The ever-increasing complexity of renewable energy projects and their supporting technological and financial frameworks is accelerating the need to have a sophisticated understanding of the energy produced.
In the past, the total quantity of energy generated was the only real consideration for many owners and operators. However, in today’s market, renewable projects are increasingly having to consider the delivery profile of that energy.
Historically, when projects could rely on a fixed price for their energy, such as through a government support mechanism, owners didn’t worry so much about the variable market price. However, as the penetration of renewable energy has been growing in markets throughout the world, projects are becoming increasingly exposed to market pricing (e.g. acting as merchant projects) and the generation profile is now just as important as the quantity produced. Furthermore, the development of hybrid power plants powered by renewables means that additional clarity is needed on the profile and the certainty of supply. This is true when trying to efficiently combine wind and solar power generation with the requirements of storage units or with electrolysers producing “green” hydrogen.
For a naturally variable source of power production like renewables, all of the above market developments pose a challenge. At DNV, we have been developing increasingly advanced methodologies to understand the production of renewable projects at specific times. This provides valuable insights for those taking on the risk of variable generation in a world of variable prices.
The simplest way of assessing the shape of production is to look on a monthly basis. Monthly analysis is sufficiently aggregated to be easy to model and low risk to use. It can also be expanded to consider daily variations in monthly production. Nonetheless, this resolution is becoming more coarse relative to the resolution of revenue generated, so the next step is to move into the domain of hourly production analysis. How often will the asset produce above or below certain thresholds? How much will it produce when energy prices are high or low? How well will a storage system or back-up energy supply cope with the variable levels of demand and generation?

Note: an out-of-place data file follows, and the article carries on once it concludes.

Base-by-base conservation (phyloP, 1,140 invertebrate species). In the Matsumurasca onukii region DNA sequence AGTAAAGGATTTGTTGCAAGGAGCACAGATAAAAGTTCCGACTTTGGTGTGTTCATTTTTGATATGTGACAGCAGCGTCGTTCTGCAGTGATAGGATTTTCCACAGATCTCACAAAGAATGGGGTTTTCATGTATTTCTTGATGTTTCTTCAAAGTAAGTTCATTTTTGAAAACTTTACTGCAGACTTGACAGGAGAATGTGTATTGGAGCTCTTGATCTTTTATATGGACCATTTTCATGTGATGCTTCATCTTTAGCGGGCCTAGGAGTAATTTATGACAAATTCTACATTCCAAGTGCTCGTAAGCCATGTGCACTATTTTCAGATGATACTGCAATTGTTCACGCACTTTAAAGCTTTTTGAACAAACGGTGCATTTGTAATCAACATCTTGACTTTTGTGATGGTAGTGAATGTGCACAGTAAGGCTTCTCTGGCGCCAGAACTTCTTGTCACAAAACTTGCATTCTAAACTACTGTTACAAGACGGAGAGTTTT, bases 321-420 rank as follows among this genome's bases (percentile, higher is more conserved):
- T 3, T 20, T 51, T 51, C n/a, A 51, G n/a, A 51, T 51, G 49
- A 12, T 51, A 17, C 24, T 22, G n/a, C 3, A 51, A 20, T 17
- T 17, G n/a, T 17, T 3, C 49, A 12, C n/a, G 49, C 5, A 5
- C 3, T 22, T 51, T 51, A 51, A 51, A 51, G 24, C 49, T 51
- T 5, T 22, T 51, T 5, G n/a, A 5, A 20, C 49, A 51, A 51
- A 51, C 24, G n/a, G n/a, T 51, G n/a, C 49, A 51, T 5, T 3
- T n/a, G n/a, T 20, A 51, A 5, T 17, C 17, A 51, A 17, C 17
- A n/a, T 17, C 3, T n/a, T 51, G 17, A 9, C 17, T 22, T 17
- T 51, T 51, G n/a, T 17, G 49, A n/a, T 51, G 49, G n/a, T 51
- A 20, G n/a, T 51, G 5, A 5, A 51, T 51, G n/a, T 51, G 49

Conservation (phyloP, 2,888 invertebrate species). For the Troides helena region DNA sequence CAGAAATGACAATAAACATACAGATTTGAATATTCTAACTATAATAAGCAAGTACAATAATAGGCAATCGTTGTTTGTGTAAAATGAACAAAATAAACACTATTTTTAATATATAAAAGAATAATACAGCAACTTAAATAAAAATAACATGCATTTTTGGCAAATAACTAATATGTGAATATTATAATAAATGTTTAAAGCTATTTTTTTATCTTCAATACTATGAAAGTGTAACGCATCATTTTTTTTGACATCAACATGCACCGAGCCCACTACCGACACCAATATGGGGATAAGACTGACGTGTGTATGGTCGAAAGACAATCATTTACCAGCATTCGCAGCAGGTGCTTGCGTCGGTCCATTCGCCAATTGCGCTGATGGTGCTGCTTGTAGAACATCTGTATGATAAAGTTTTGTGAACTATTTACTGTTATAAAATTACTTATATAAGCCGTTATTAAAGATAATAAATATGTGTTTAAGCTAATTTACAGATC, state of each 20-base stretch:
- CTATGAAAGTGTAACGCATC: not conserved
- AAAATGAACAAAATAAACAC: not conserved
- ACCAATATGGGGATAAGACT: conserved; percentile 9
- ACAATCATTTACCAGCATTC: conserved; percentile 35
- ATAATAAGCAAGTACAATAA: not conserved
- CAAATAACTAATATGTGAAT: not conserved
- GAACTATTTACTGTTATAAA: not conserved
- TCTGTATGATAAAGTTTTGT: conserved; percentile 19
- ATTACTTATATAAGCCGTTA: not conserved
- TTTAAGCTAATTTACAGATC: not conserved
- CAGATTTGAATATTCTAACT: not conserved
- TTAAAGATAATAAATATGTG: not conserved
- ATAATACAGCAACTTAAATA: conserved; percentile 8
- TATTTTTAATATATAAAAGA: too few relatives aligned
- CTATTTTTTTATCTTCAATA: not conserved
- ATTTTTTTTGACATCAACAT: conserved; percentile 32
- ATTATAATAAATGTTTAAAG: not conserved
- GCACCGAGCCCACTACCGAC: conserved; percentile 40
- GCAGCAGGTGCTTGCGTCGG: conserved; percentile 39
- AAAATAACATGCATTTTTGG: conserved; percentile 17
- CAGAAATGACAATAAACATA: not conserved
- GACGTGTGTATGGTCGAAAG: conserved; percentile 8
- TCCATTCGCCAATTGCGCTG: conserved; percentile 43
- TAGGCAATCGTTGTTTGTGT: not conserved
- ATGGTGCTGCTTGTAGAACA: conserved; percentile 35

It’s worth highlighting that the accurate modelling of hourly production is not trivial. In particular, energy loss factors can no longer be applied as annual averages but must be added as a realistic time series. Also, each loss factor has a different hourly characteristic and poses a different problem. Incorrectly accounting for these can easily skew any resulting analysis. For example, does turbine downtime impact every hour of the year equally? Are icing losses being included in summer months?
Additionally, there remains one final problem once you have identified a realistic power time series: your time series is based on one (or more) historical year of meteorological data and doesn’t represent what your asset will actually produce in the future. We cannot predict hourly production beyond a few weeks into the future, so history is our best and only guide. However, it represents one of an infinite number of possible futures, not the only one. Should you really hedge your bet on a single set of numbers that you know are not going to be repeated?
Luckily, the latest developments we have undertaken in time series modelling offer a solution and it’s all down to the stochastic engine. The stochastic engine analyses a set of concurrent data (wind speed, irradiance, temperature, price, demand, etc), understands the statistical interdependencies and then generates infinite new sets of variables which retain the same statistical characteristics. In other words, the stochastic engine allows us to create thousands of plausible energy, load or revenue time series to take a big data look at time series problems. Want to know the P90 production in any hour? Want to see the P99 revenue over a year? These are the kinds of questions we can now answer with the stochastic engine, giving renewable projects the tools needed to realistically model future scenarios.
Off-takers already value the ability to know what their operational output will look like and soon so will savvy investors. Better understanding means better financing arrangements and better credibility for the renewables industry. Now that’s something worth modelling!